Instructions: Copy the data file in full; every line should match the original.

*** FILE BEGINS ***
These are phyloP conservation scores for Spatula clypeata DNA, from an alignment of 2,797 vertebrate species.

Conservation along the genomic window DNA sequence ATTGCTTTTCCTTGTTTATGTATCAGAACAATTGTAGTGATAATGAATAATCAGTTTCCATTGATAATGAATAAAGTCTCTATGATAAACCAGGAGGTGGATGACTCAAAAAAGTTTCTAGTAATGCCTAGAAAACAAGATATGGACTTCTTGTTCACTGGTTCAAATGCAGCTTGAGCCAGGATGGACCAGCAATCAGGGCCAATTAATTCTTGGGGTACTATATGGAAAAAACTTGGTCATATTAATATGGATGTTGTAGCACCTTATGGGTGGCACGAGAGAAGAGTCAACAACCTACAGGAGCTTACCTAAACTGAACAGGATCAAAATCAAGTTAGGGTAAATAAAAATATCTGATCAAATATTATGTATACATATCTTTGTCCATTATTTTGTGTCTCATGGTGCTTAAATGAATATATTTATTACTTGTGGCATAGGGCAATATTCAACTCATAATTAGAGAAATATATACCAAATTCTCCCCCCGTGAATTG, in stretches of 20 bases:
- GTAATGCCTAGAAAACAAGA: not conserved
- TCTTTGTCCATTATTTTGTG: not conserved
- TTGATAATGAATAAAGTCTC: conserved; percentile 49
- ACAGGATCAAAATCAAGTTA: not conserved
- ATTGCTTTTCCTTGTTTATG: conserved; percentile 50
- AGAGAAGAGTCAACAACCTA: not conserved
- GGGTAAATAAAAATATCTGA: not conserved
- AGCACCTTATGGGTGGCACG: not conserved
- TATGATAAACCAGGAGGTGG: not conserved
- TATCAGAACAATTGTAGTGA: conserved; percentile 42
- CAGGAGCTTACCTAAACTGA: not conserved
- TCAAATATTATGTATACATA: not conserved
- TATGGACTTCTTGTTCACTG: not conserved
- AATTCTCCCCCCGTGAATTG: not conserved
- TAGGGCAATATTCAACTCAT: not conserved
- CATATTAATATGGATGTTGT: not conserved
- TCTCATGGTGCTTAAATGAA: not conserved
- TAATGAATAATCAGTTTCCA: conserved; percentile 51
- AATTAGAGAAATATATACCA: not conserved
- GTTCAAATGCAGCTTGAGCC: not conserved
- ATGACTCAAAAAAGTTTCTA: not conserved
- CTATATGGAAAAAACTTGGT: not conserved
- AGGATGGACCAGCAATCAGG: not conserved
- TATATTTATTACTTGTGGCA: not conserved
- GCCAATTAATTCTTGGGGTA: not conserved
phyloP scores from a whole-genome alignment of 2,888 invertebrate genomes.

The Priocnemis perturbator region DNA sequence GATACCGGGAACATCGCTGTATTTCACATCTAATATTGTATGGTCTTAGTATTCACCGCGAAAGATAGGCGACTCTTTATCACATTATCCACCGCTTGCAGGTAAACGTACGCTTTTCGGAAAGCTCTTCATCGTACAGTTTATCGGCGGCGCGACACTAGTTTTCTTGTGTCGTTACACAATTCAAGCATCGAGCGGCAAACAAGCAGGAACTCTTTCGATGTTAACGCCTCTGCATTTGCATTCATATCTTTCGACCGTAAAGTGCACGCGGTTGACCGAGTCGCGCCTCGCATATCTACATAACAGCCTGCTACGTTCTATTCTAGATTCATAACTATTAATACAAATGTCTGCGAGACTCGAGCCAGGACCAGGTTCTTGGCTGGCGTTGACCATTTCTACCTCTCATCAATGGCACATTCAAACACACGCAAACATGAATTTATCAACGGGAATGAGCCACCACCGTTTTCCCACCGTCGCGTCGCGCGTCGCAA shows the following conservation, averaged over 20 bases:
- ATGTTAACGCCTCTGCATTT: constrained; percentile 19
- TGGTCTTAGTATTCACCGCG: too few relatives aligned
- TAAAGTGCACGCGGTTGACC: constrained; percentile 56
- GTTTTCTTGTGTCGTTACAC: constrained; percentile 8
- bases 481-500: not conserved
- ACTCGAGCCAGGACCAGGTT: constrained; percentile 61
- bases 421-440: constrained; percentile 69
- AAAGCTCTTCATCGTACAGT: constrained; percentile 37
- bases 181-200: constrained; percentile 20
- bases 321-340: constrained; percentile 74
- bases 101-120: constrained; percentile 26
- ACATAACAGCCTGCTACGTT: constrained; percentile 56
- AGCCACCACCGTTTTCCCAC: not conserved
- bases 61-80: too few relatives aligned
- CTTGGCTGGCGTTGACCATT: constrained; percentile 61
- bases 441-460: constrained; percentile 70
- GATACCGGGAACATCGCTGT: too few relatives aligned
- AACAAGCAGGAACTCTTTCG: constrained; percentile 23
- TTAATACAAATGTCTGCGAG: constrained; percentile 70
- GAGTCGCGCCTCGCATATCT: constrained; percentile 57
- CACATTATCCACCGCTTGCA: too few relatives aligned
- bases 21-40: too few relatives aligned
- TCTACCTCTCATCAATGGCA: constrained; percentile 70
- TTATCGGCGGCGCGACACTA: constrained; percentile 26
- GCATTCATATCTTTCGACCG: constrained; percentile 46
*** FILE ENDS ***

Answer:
These are phyloP conservation scores for Spatula clypeata DNA, from an alignment of 2,797 vertebrate species.

Conservation along the genomic window DNA sequence ATTGCTTTTCCTTGTTTATGTATCAGAACAATTGTAGTGATAATGAATAATCAGTTTCCATTGATAATGAATAAAGTCTCTATGATAAACCAGGAGGTGGATGACTCAAAAAAGTTTCTAGTAATGCCTAGAAAACAAGATATGGACTTCTTGTTCACTGGTTCAAATGCAGCTTGAGCCAGGATGGACCAGCAATCAGGGCCAATTAATTCTTGGGGTACTATATGGAAAAAACTTGGTCATATTAATATGGATGTTGTAGCACCTTATGGGTGGCACGAGAGAAGAGTCAACAACCTACAGGAGCTTACCTAAACTGAACAGGATCAAAATCAAGTTAGGGTAAATAAAAATATCTGATCAAATATTATGTATACATATCTTTGTCCATTATTTTGTGTCTCATGGTGCTTAAATGAATATATTTATTACTTGTGGCATAGGGCAATATTCAACTCATAATTAGAGAAATATATACCAAATTCTCCCCCCGTGAATTG, in stretches of 20 bases:
- GTAATGCCTAGAAAACAAGA: not conserved
- TCTTTGTCCATTATTTTGTG: not conserved
- TTGATAATGAATAAAGTCTC: conserved; percentile 49
- ACAGGATCAAAATCAAGTTA: not conserved
- ATTGCTTTTCCTTGTTTATG: conserved; percentile 50
- AGAGAAGAGTCAACAACCTA: not conserved
- GGGTAAATAAAAATATCTGA: not conserved
- AGCACCTTATGGGTGGCACG: not conserved
- TATGATAAACCAGGAGGTGG: not conserved
- TATCAGAACAATTGTAGTGA: conserved; percentile 42
- CAGGAGCTTACCTAAACTGA: not conserved
- TCAAATATTATGTATACATA: not conserved
- TATGGACTTCTTGTTCACTG: not conserved
- AATTCTCCCCCCGTGAATTG: not conserved
- TAGGGCAATATTCAACTCAT: not conserved
- CATATTAATATGGATGTTGT: not conserved
- TCTCATGGTGCTTAAATGAA: not conserved
- TAATGAATAATCAGTTTCCA: conserved; percentile 51
- AATTAGAGAAATATATACCA: not conserved
- GTTCAAATGCAGCTTGAGCC: not conserved
- ATGACTCAAAAAAGTTTCTA: not conserved
- CTATATGGAAAAAACTTGGT: not conserved
- AGGATGGACCAGCAATCAGG: not conserved
- TATATTTATTACTTGTGGCA: not conserved
- GCCAATTAATTCTTGGGGTA: not conserved
phyloP scores from a whole-genome alignment of 2,888 invertebrate genomes.

The Priocnemis perturbator region DNA sequence GATACCGGGAACATCGCTGTATTTCACATCTAATATTGTATGGTCTTAGTATTCACCGCGAAAGATAGGCGACTCTTTATCACATTATCCACCGCTTGCAGGTAAACGTACGCTTTTCGGAAAGCTCTTCATCGTACAGTTTATCGGCGGCGCGACACTAGTTTTCTTGTGTCGTTACACAATTCAAGCATCGAGCGGCAAACAAGCAGGAACTCTTTCGATGTTAACGCCTCTGCATTTGCATTCATATCTTTCGACCGTAAAGTGCACGCGGTTGACCGAGTCGCGCCTCGCATATCTACATAACAGCCTGCTACGTTCTATTCTAGATTCATAACTATTAATACAAATGTCTGCGAGACTCGAGCCAGGACCAGGTTCTTGGCTGGCGTTGACCATTTCTACCTCTCATCAATGGCACATTCAAACACACGCAAACATGAATTTATCAACGGGAATGAGCCACCACCGTTTTCCCACCGTCGCGTCGCGCGTCGCAA shows the following conservation, averaged over 20 bases:
- ATGTTAACGCCTCTGCATTT: constrained; percentile 19
- TGGTCTTAGTATTCACCGCG: too few relatives aligned
- TAAAGTGCACGCGGTTGACC: constrained; percentile 56
- GTTTTCTTGTGTCGTTACAC: constrained; percentile 8
- bases 481-500: not conserved
- ACTCGAGCCAGGACCAGGTT: constrained; percentile 61
- bases 421-440: constrained; percentile 69
- AAAGCTCTTCATCGTACAGT: constrained; percentile 37
- bases 181-200: constrained; percentile 20
- bases 321-340: constrained; percentile 74
- bases 101-120: constrained; percentile 26
- ACATAACAGCCTGCTACGTT: constrained; percentile 56
- AGCCACCACCGTTTTCCCAC: not conserved
- bases 61-80: too few relatives aligned
- CTTGGCTGGCGTTGACCATT: constrained; percentile 61
- bases 441-460: constrained; percentile 70
- GATACCGGGAACATCGCTGT: too few relatives aligned
- AACAAGCAGGAACTCTTTCG: constrained; percentile 23
- TTAATACAAATGTCTGCGAG: constrained; percentile 70
- GAGTCGCGCCTCGCATATCT: constrained; percentile 57
- CACATTATCCACCGCTTGCA: too few relatives aligned
- bases 21-40: too few relatives aligned
- TCTACCTCTCATCAATGGCA: constrained; percentile 70
- TTATCGGCGGCGCGACACTA: constrained; percentile 26
- GCATTCATATCTTTCGACCG: constrained; percentile 46